Conclusions The MTT is not a valid measurement of hip extension unless lumbopelvic motion is controlled, as the test exhibits poor sensitivity (31.82%), specificity (57.14%), and criterion reference validity (using sagittal plane motion capture).
Conclusions of the Researchers The MTT can be a reliable assessment tool for assessment of hip extension range of motion if pelvic tilt is controlled. Pelvic motion can be accounted for by application of a blood pressure cuff underneath the low back inflated to 60 mm Hg.

hip extension, modified thomas test, thomas test, flexibility, assessment
Caption: hip extension, modified thomas test, thomas test, flexibility, assessment

The Modified Thomas Test, as performed by the Brookbush Institute. Note: the patient is cued to pull the leg toward the chest until the lumbar spine is "flat" in an attempt to control the amount of pelvic rotation.

Commentary:

The current study exhibited several strengths in its methodology. Criterion validity of the Modified Thomas Test (MTT) has not been previously explored in the literature. The authors devised a novel way to measure hip extension angle, ensuring the thigh was measured relative to the hip, rather than the thigh relative to the plinth which as has been used in previous studies. This modification minimized the influence of other factors (such as thigh girth or excessive waist circumference) on true hip extension angle. Further, the authors were thorough in their analysis of the data. After the data was analyzed for validity, the authors ran the data again accounting for pelvic motion. In doing so, the authors concluded that pelvic motion alone could explain the variance observed between the test results and the participant's "true" hip extension range of motion. This implies that if the practitioner can control the degree of pelvic motion during the assessment, hip extension range of motion could be reliably determined. The authors suggested simple techniques to minimize pelvic motion during assessment, including placement of a blood pressure cuff underneath the small of the back or use of palpation to control the degree of pelvic tilt. Future studies are needed to assess technique validity.

The study also had a few weaknesses that should be mentioned prior to application in practice. The participant position used for MTT in this study does not necessarily depict true hip extension range of motion (as described above). Further, factors including muscle guarding, the ability of a client/patient to comfortably get into the test position, and even restrictive clothing can affect test outcomes, and were not mentioned in this study. Caution should be taken when using the MTT as the sole assessment tool to determine hip extension range of motion. Other useful assessment techniques include Ober's test , Ely's test and hip extension goniometry . Additionally, as the participants in the current study were healthy, asymptomatic individuals, care must be taken in applying study findings to injured or "at risk" populations.

Why is this study important?

The movement toward evidence-based practice and emphasis on research, has highlighted the rather poor validity and reliability of some of the commonly used assessments in rehab, performance and fitness settings. It is important that research is continued to examine the reliability and validity of commonly used assessments so that assessment techniques may be optimized. The MTT is designed to determine hip extension range of motion, but limited research has been published about its validity (assessment results match the variable measured). The current study concluded that the MTT exhibits poor sensitivity, specificity, and criterion reference validity, unless pelvic tilt is controlled. Future studies should seek to validate protocols for controlling pelvic motion (such as a blood pressure cuff underneath the low back).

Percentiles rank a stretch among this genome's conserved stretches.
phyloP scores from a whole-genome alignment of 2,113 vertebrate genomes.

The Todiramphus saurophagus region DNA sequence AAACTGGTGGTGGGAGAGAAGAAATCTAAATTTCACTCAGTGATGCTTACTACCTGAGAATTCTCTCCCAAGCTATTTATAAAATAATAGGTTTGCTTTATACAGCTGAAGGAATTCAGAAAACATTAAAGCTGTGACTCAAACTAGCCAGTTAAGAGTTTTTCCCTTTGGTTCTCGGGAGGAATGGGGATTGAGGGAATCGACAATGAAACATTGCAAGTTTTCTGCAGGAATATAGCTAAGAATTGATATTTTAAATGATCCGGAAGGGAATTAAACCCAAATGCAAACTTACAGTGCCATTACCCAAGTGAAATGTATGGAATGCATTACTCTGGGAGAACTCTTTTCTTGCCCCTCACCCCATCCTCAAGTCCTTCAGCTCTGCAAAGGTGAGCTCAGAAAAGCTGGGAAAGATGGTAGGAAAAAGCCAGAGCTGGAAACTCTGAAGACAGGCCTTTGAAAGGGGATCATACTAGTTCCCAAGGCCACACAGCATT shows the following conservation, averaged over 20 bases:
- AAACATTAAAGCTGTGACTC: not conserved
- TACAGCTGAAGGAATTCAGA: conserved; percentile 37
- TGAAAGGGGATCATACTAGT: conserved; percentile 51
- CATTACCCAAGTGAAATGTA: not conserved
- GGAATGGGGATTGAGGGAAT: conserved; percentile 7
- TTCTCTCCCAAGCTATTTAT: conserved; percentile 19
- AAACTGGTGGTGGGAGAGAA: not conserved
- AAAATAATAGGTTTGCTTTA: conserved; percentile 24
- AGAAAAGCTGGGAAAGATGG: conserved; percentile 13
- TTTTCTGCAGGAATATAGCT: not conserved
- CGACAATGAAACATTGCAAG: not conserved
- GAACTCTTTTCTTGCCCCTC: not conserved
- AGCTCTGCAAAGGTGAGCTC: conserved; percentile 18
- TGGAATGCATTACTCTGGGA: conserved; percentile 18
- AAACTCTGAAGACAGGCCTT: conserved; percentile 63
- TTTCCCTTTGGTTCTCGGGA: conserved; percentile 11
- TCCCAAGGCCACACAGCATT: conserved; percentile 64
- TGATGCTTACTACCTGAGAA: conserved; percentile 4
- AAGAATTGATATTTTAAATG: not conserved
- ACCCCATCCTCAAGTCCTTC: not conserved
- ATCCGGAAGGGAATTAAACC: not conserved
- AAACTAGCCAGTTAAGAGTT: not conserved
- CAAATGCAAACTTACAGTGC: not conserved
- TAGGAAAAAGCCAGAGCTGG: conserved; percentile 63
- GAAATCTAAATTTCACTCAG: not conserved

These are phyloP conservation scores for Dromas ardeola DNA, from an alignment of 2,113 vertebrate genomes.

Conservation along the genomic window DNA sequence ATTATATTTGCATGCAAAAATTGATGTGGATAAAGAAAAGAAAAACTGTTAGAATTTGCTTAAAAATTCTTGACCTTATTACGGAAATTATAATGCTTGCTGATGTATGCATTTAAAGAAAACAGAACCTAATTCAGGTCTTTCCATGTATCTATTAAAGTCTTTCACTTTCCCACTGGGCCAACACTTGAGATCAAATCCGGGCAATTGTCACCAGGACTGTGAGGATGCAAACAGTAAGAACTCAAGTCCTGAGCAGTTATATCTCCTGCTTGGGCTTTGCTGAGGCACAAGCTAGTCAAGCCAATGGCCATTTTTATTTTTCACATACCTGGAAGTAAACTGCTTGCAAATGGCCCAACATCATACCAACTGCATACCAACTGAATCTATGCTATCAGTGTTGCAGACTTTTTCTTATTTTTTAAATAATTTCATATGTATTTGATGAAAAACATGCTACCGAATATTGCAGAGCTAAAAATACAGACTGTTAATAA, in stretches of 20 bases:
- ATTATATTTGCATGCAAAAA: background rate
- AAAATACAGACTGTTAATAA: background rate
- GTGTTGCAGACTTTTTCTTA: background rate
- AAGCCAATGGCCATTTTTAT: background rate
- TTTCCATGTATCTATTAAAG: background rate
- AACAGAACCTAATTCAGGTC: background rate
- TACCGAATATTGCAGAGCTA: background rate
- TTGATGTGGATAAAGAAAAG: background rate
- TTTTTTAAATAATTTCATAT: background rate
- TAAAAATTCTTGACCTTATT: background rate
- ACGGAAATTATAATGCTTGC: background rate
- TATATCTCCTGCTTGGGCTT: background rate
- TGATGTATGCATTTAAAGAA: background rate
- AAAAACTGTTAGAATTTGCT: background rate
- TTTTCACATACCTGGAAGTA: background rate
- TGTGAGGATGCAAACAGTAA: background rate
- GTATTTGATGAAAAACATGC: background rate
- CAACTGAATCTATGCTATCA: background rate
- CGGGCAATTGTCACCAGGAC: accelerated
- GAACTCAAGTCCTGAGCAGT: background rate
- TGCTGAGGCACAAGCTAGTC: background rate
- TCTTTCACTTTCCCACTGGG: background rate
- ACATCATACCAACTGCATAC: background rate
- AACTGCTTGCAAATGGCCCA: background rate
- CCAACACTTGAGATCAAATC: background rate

How does it affect practice?

The current study suggests that the Modified Thomas Test (MTT) is not a valid assessment of hip extension range of motion unless lumbopelvic motion is controlled. Practitioners should make an effort to control lumbopelvic motion when performing MMT (as is performed by the Brookbush Institute - Modified Thomas Test ), and cluster results with additional hip extension assessments, for example inclusion of the Ober's test , Ely's test and hip extension goniometry .

How does it relate to Brookbush Institute Content?

Overhead squat assessment (OHSA) compensations "excessive forward lean " and "anterior pelvic tilt " indicate potential over-activity of the hip flexor musculature (iliacus and psoas ). The MTT is indicated to determine the relative contribution of these muscles to the postural dysfunctions observed in the OHSA. The Brookbush Institute performs the MTT differently than described in the current study, with the client supine and the tested leg resting on the table (rather than hanging off of it). To control lumbopelvic motion, the practitioner places one hand underneath the curve of the lower back, and instructs the client to pull the knee towards the chest to induce a posterior pelvic tilt until the lumbar spine is "flat". If iliacus and psoas are at optimal length, the other leg should remain on the table with toes pointing up. If any change occurs in the resting position of the tested leg, the implies that the psoas and/or iliacus are short/over-active.

In accordance with the approach of the Brookbush Institute in addressing signs of movement dysfunction/impairment, over-active psoas and iliacus may be released (by a licensed manual therapist, as self-administered release is contraindicated) and stretched , followed by activation and integration of the transverse abdominis , gluteus maximus , and gluteus medius . Other interventions to improve hip extension range of motion include hip mobilizations and kinesiotape application to facilitate gluteus maximus activation .

The following videos include the Modified Thomas Test (MTT) assessment (as performed by the Brookbush Institute), as well as common approaches to improving hip extension flexibility deficits.

Brookbush Institute Videos

Modified Thomas Test Assessment

Psoas and Iliacus Manual Release

Static Hip Flexor Stretch

Transverse Abdominis Isolated Activation

Gluteus Medius Isolated Activation

Gluteus Maximus Isolated Activation

SA Banded Hip Mobilizations

Gluteus Maximus Activation Taping

© 2016 Brent Brookbush